• policy statement and fiscal policy strategy statement. The three statements would provide the macro-economic background and assessment relating to the achievement of FRBM goals.

  • Under exceptional circumstances, Government may be compelled to breach targets. In case of deviations, the Government would not only be required to take corrective measures, but the Finance Minister shall also make a statement in both the Houses of Parliament.

Fiscal Consolidation

Fiscal consolidation means strengthening government finances. Fiscal consolidation is critical as it provides macro economic stability; cuts wasteful expenditure; can enable government to spend more on infrastructure and social sectors. Tax reforms, disinvestment, better targeting of subsidies and so on are the hallmarks of fiscal consolidation.

Rangarajan Panel on Public Expenditure

  • 18-member high-level expert committee has been set up under the Chairmanship of Dr C. Rangarajan to suggest measures for efficient management of public expenditure.
  • This committee will see whether the classification of expenditure into Plan and Non-Plan is rational and can be continued

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Public Debt

Public debt includes internal debt comprising borrowings inside the country like market loans; borrowing from the RBI on the basis of treasury bills; and external debt comprising loans from foreign countries, international financial institutions, NRI deposits etc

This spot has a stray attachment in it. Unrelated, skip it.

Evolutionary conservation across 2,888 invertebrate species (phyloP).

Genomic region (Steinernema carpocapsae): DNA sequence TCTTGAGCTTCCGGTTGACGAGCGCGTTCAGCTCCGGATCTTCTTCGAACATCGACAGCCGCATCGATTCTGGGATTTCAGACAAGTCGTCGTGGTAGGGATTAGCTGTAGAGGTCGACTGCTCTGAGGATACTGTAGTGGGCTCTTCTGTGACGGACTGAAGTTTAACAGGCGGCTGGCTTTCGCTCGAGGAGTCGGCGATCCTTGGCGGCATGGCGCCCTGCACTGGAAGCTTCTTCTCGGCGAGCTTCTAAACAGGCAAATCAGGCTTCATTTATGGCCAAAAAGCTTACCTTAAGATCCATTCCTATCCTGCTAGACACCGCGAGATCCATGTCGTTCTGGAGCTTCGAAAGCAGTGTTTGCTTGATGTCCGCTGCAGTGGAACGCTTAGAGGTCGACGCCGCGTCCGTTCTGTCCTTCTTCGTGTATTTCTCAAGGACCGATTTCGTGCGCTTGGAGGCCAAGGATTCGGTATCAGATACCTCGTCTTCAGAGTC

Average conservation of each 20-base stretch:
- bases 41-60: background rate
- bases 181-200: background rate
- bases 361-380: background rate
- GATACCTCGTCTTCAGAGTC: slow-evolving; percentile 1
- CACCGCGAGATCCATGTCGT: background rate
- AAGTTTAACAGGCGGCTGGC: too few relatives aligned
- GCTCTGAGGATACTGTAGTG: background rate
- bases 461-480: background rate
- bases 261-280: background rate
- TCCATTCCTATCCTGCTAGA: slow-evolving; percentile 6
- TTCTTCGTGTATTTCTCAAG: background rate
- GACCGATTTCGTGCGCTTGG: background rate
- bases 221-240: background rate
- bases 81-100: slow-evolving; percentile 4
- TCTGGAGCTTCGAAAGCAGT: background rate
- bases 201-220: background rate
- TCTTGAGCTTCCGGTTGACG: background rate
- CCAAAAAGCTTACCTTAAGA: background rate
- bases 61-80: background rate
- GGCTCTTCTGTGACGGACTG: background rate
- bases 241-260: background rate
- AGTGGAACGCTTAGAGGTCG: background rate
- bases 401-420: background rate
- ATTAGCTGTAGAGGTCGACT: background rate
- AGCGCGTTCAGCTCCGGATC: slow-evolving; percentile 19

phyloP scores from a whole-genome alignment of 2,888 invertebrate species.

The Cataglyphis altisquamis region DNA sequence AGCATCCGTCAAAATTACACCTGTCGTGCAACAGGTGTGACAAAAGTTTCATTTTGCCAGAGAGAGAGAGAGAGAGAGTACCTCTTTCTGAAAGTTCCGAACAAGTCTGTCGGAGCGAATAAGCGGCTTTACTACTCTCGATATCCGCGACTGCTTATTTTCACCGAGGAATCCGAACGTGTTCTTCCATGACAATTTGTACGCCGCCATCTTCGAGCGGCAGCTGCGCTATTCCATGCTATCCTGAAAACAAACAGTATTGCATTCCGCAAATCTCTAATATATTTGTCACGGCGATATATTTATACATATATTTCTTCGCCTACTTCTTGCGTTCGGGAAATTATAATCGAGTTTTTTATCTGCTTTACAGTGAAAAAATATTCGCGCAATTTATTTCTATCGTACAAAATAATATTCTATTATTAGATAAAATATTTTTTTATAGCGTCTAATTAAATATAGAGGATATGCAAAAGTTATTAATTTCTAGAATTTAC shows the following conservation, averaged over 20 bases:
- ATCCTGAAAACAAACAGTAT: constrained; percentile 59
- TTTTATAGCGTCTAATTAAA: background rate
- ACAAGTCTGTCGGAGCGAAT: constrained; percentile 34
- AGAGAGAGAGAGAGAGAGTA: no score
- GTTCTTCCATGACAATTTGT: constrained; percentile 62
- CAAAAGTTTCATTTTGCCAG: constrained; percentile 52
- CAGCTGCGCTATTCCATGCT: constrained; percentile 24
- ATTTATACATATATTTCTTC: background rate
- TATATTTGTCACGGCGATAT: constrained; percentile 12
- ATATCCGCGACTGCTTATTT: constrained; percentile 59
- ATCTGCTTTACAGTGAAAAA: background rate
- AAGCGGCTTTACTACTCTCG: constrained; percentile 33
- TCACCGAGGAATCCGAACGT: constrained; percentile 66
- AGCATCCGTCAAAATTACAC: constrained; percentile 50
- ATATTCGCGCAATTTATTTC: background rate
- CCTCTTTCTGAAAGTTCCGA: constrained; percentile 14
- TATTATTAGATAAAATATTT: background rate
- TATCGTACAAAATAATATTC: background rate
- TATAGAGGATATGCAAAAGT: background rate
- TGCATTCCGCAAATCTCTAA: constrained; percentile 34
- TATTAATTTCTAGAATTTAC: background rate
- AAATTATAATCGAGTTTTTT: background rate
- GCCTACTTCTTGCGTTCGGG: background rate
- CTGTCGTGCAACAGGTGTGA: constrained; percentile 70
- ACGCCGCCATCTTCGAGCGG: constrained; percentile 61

External Debt & its main component

External debt includes both the government and private debt. External debt consists of:

  • Long-term external debt which is the bulk part
  • NRJ deposits and multilateral loans
  • Commercial borrowings
  • Bilateral loans and
  • Trade credit

Internal Debt

Internal debt includes loans raised by the government in the open market through treasury bills and government securities, special securities issued to the RBI and most importantly, various bonds like the oil bonds, fertilizer bonds etc.

Fringe Benefit Tax

The benefits that are usually enjoyed collectively by the employees and cannot be attributed to individual employees. They are the fringe benefits. They are taxed in the hands of the employer. Examples are transport services for workers and staff, gym, club, etc.

What is Fiscal Drag

A situation where inflation pushes income into higher tax brackets- bracket creep. The result is increase in income taxes but no increase in real purchasing power. This is a problem during periods of high inflation.

What is Merit & Demerit Goods

  • Merit goods are goods like education, health care etc that are important for the society as a whole- that is, they have positive externalities
  • Demerit Goods are those whose consumption should be discouraged. They have negative externalities. Examples of Demerit Goods include: tobacco, alcohol etc. Thirteenth Finance Commission calls them sin goods and wants them to be harshly taxed.

Giffen Goods

They include goods whose demand goes up when the price increases. They are the status markers and exclusivist in nature.

What is Twin Deficits

Budget deficit (fiscal deficit) and current account deficit-the two fuelling each other - are known as twin deficits